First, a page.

Watch CBS News

5 charred bodies found in remote Mexico town after reported clash between criminals

Funding Cartels: The Fentanyl Fight | CBS Reports
Funding Cartels: Why America Is Losing the Fentanyl Fight | CBS Reports 22:30

Acapulco, Mexico — Five charred bodies were found Tuesday in a remote village in the southern Mexican state of Guerrero after reports of a confrontation between suspected criminals, local authorities said. The state prosecutor's office said on social media that police, soldiers and forensic experts went to the mountain community of Las Tunas to verify the reports.

"They located the bodies of five burned people," the office said in a statement, noting the victims had not been identified. It said the bodies were transferred to the state forensic medical service.

Local news outlets published images of a presumed confrontation between criminals that took place on Monday and left several dead.

Given the difficulties in communication and accessing the area, the prosecutor's office requested the support of federal forces in launching their investigation.

Las Tunas is part of the municipality of San Miguel Totolapan, where in October 2020 an attack by a criminal group on the local city hall left 20 dead, including the mayor and his father.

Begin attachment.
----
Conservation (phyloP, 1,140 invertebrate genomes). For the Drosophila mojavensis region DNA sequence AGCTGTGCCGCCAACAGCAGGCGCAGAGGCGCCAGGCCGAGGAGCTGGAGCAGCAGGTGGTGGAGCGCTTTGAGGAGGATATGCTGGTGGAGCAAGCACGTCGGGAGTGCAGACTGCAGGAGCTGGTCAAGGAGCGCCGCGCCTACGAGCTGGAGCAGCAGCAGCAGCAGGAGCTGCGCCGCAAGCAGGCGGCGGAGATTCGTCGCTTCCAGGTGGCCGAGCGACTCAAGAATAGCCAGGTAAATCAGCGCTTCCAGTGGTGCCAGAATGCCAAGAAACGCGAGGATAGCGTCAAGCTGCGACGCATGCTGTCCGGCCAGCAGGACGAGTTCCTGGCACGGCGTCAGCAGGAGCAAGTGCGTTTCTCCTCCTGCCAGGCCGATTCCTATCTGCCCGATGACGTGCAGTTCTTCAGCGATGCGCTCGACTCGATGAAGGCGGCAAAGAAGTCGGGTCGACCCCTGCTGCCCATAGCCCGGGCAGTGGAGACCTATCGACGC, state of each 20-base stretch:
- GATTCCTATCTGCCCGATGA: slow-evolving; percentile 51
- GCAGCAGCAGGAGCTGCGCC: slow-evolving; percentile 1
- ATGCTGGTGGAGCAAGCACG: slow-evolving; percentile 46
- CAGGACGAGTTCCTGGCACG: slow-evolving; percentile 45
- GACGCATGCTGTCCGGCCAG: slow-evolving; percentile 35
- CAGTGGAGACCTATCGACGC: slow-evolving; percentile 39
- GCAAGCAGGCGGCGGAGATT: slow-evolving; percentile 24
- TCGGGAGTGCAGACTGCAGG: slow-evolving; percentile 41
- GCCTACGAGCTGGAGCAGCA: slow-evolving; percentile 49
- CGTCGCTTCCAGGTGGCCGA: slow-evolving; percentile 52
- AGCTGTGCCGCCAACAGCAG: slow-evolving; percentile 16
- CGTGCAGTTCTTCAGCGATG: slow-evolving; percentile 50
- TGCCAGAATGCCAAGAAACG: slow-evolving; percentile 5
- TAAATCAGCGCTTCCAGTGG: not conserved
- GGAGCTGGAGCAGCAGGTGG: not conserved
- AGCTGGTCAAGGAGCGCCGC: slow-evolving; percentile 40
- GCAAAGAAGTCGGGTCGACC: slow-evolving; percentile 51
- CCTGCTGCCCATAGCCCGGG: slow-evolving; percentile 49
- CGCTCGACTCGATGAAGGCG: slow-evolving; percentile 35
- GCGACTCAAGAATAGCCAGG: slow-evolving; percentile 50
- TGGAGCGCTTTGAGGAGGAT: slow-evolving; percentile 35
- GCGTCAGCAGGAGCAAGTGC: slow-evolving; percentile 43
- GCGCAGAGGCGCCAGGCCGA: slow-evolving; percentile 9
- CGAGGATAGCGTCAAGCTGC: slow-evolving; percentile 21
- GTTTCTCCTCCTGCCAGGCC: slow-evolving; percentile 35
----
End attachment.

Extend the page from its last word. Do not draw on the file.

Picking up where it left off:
Mexico Violence
Residents carry the coffin of Wilmer Rojas the day after he was killed in a mass shooting in San Miguel Totolapan, Mexico, Oct. 6, 2022. Eduardo Verdugo/AP

Authorities said that massacre appeared to have been the work of a drug lord, who then used social media to try to blame it on a rival gang. 

Guerrero, one of the most violent and impoverished states in the country, has recently seen several clashes between criminal cells involved in drug trafficking and production, kidnapping and extortion. 

The situation has prompted Catholic priests and bishops in the area to call for the groups to negotiate an end to the violence, an initiative endorsed by President Andres Manuel Lopez Obrador.

Mexico has recorded more than 420,000 murders and tens of thousands of missing persons since the end of 2006, when then-president Felipe Calderon launched a controversial anti-drug military campaign.

View CBS News In
CBS News App Open
Chrome Safari Continue
Be the first to know
Get browser notifications for breaking news, live events, and exclusive reporting.